The issue of the “trade” or “trafficking” human beings is still not mainstream as one may think. Most of the publications on this subject have been found to be limited, and analysis of it has largely been based on research reports articles and some coverage by the media. Despite the scarcity and lack of substance of the scientific production in this area, I will try to identify the main parameters of this issue and suggest some areas in which future research is needed. To accomplish this, I am relying primarily on academic works (articles, peer-reviewed periodicals) and research reports and publications.
Definition of Human Trafficking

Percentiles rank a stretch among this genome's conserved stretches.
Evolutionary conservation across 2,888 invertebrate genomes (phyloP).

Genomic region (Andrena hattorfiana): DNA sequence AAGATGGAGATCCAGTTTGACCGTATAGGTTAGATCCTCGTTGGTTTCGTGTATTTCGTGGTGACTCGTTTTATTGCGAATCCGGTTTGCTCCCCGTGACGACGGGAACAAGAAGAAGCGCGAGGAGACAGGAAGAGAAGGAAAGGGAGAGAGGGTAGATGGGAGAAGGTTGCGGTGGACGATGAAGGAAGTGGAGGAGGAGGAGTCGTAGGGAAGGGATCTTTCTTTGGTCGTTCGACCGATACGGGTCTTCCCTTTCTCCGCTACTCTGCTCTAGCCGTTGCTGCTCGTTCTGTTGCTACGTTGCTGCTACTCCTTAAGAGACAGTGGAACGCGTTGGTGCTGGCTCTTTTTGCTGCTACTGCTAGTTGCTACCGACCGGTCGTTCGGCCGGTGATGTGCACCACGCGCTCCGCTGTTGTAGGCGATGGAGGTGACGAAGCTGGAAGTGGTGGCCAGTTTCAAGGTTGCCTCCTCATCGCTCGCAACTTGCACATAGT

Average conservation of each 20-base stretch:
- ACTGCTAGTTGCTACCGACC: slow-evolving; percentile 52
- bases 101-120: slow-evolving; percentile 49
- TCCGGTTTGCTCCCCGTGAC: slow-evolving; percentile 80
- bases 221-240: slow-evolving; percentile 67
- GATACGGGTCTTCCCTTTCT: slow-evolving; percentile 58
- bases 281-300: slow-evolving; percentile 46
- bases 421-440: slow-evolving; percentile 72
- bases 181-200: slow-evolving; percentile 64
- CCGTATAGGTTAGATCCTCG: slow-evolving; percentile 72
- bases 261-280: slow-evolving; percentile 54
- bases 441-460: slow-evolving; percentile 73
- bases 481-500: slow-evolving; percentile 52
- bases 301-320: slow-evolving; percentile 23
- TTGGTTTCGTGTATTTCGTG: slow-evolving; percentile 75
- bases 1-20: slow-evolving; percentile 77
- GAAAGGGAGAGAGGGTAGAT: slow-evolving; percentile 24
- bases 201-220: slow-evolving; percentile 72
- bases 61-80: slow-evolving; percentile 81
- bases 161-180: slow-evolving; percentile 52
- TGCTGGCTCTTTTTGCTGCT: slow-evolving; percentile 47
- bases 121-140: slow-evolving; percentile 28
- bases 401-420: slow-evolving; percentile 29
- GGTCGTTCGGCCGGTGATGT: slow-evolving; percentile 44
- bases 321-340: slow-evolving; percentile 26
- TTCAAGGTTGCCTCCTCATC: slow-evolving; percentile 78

The United States is a source, transit, and destination country for men, women, and children subject to trafficking in persons. Human trafficking happens in the United States to both U.S. citizens (USCs) and noncitizens, and occurs in every state (Trends in Organized Crime 14, no. 2/3: 267-271). Human trafficking is one of the most pressing issues facing the United States Department of Justice today. It is “the recruitment, harboring, transportation, provision, or obtaining of a person for labor or services, through the use of force, fraud or coercion, and resulting in involuntary servitude, peonage, debt bondage, or slavery; or commercial sex act, through the use of force, fraud or coercion; or if the person is under 18 years of age, any commercial sex act, whether or not force, fraud or coercion is involved” (Wheaton et al).